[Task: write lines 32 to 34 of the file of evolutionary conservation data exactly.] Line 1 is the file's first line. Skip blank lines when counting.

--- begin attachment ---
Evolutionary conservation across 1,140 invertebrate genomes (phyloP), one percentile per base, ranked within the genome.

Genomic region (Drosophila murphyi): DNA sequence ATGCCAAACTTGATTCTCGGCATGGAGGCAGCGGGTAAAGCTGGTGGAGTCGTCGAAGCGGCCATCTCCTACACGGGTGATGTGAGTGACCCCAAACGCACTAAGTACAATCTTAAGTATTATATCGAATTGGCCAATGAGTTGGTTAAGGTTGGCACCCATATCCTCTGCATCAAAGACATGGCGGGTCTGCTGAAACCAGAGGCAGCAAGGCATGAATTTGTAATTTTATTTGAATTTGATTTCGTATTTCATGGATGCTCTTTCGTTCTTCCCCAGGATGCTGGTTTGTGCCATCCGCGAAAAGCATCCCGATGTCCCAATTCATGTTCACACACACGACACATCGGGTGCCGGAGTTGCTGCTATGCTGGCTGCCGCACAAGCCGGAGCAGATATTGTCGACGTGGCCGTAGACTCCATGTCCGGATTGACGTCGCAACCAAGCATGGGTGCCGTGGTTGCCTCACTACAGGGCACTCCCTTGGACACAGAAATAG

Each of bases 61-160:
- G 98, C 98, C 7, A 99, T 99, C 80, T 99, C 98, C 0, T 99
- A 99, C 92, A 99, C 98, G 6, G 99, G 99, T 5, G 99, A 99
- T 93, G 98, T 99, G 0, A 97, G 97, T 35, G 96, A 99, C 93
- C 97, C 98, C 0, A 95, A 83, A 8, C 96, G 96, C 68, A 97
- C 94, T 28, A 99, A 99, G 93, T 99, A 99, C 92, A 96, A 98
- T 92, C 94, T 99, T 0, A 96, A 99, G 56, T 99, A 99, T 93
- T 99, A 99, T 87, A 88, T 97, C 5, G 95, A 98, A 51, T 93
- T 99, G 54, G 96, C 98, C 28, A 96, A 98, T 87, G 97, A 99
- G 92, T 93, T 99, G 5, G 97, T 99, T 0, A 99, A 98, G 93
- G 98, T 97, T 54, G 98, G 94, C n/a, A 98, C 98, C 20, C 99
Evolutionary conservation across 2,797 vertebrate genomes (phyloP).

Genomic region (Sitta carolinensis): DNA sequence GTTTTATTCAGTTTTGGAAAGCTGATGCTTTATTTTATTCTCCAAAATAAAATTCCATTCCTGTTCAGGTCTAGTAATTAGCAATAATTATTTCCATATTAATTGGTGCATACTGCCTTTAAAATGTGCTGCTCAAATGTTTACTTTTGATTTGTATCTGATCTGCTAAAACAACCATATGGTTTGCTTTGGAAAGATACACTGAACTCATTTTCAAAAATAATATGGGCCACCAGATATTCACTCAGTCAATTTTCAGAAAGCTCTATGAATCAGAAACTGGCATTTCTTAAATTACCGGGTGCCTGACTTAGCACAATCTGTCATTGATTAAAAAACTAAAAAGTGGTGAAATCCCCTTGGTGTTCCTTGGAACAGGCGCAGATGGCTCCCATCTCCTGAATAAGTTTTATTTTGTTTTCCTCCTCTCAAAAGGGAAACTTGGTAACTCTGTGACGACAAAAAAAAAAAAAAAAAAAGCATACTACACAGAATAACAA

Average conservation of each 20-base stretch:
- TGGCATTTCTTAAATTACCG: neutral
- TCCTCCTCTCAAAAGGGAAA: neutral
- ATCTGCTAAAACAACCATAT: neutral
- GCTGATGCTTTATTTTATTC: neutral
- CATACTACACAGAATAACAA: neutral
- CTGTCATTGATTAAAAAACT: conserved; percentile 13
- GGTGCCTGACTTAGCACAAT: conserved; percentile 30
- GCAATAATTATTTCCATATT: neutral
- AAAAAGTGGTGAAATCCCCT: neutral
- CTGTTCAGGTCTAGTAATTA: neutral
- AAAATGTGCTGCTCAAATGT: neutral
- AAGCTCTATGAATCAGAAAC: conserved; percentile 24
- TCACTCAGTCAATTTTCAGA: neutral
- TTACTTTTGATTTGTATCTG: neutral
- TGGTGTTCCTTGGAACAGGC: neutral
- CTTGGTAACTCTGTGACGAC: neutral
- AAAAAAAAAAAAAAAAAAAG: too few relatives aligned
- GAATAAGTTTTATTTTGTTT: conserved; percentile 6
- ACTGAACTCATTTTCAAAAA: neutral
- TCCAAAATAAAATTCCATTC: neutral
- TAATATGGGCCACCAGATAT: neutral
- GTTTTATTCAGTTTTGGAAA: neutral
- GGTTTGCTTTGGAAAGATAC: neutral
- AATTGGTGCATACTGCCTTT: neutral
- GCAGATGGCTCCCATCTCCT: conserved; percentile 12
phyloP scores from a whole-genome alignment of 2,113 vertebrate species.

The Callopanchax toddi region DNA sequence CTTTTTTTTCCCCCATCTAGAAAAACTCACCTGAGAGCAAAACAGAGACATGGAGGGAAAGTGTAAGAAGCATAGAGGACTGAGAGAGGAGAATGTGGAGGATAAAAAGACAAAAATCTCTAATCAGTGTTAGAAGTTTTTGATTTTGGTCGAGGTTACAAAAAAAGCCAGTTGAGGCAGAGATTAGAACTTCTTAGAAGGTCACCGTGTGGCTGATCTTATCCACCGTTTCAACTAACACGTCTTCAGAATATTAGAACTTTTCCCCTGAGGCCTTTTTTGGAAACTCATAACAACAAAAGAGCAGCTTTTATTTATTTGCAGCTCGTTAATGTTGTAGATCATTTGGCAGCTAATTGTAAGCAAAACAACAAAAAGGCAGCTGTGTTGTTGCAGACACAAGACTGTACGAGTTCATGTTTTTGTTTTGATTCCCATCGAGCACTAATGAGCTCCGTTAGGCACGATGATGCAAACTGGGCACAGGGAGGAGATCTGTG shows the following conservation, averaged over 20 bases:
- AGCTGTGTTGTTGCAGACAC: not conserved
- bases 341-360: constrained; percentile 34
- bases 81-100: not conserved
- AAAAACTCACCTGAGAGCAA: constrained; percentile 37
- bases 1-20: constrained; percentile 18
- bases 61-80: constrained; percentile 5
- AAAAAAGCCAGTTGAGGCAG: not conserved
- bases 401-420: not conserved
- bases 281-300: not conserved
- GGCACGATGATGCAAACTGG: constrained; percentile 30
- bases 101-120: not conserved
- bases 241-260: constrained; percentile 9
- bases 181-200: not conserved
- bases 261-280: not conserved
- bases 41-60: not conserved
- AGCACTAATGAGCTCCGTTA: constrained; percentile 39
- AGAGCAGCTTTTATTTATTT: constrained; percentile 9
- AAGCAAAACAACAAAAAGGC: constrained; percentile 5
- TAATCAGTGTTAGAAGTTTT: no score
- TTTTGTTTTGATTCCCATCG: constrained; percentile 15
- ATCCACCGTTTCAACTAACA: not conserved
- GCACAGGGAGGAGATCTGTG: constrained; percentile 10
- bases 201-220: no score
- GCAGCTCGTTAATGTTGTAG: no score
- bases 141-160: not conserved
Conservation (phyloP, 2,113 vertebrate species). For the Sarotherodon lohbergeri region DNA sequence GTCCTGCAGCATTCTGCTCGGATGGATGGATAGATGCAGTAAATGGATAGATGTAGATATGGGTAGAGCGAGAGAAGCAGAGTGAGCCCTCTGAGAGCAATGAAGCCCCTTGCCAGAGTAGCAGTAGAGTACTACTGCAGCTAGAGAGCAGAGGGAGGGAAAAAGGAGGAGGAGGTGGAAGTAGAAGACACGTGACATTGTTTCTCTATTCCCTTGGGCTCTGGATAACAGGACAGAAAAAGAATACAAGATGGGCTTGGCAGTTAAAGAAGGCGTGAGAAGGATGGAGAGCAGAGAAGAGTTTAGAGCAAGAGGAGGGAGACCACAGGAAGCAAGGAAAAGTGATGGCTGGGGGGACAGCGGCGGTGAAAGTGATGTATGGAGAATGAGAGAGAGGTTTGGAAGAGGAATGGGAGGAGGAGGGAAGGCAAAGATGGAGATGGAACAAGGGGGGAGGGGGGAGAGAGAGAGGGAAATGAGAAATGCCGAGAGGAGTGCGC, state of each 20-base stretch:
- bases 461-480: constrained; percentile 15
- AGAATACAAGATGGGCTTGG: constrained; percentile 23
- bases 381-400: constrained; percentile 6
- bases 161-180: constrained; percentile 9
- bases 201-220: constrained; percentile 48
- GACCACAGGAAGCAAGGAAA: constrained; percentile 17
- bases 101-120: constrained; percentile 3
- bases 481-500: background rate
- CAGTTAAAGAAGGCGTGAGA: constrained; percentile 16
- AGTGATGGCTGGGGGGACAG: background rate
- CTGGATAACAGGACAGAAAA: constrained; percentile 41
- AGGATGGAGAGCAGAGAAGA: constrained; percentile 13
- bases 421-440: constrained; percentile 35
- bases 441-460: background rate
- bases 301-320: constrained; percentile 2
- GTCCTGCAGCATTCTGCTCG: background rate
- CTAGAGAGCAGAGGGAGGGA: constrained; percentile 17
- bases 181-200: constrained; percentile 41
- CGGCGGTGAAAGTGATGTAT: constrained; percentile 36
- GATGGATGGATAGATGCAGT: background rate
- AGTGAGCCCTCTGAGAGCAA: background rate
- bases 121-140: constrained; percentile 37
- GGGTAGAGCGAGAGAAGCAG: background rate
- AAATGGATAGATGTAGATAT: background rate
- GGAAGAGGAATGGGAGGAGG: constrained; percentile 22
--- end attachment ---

- CTTGGTAACTCTGTGACGAC: neutral
- AAAAAAAAAAAAAAAAAAAG: too few relatives aligned
- GAATAAGTTTTATTTTGTTT: conserved; percentile 6